Cancer

Health written question – answered on 11th June 2014.

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Photo of Jim Shannon Jim Shannon Shadow DUP Spokesperson (Health), Shadow DUP Spokesperson (Transport), Shadow DUP Spokesperson (Human Rights)

To ask the Secretary of State for Health if he will take steps to ensure that there is no age discrimination in NHS treatment of breast, prostate and bowel cancer.

Photo of Jane Ellison Jane Ellison The Parliamentary Under-Secretary of State for Health

The national health service has a statutory duty to reduce health inequalities and improve the health of those with the poorest outcomes. The NHS constitution makes clear that a core duty of the NHS is to promote equality for all groups in society, including older people. A ban on age discrimination in NHS services was introduced in 2012, meaning that NHS services need to do everything they can to ensure that services do not unwittingly discriminate against older people.

As well as the legal and moral imperative, improving the treatment and care of older people affected by cancer can also play a significant role in improving outcomes. Tackling health inequalities and promoting equality of outcome in England is essential to achieving cancer survival rates which match the best performing countries in the world. Furthermore, cancer treatment should always be based on what is right for each individual patient, whatever their age.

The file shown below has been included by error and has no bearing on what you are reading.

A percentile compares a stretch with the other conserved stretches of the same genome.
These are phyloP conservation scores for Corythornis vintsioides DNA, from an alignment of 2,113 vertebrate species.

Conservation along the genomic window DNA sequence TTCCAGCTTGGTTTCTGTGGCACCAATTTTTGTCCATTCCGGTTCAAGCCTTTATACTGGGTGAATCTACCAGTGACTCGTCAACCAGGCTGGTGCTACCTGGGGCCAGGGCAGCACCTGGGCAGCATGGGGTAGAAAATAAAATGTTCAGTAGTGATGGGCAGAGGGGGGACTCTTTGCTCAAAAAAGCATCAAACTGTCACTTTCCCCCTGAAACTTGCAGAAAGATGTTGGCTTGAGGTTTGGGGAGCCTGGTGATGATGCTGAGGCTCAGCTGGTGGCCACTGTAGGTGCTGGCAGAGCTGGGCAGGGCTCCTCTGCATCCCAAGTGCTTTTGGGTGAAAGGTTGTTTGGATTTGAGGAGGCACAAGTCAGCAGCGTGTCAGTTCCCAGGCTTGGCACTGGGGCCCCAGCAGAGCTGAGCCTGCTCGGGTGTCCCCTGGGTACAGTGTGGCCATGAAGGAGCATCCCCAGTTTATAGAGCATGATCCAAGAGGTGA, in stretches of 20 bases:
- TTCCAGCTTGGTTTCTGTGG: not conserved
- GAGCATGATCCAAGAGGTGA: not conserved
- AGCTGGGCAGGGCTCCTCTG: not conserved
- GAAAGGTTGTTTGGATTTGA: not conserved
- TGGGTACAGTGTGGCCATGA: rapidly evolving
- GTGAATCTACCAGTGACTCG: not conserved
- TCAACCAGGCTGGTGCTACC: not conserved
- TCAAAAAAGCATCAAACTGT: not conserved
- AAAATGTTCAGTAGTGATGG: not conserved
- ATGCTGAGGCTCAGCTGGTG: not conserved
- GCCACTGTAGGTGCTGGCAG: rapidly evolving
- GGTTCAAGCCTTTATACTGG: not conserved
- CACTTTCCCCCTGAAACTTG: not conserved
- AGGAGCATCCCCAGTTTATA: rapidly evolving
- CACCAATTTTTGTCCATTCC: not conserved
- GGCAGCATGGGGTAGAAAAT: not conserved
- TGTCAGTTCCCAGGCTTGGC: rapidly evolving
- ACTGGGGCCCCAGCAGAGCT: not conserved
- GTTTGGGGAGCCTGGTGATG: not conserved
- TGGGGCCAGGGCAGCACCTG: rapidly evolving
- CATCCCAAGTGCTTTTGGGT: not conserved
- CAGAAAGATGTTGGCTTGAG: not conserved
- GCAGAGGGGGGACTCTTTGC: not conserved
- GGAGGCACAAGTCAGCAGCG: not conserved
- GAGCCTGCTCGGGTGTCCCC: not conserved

In December last year, NHS England National Clinical Director for Cancer, Sean Duffy, launched a ‘call for action' on the treatment for older people, a priority for NHS England and its partners. As part of this, NHS England is setting up an advisory group so it can identify where real improvements can be made in cancer services for older people. We are also supporting an initiative which will make sure that patients are better informed about the options available to them and they are fully involved in decisions about their treatment.

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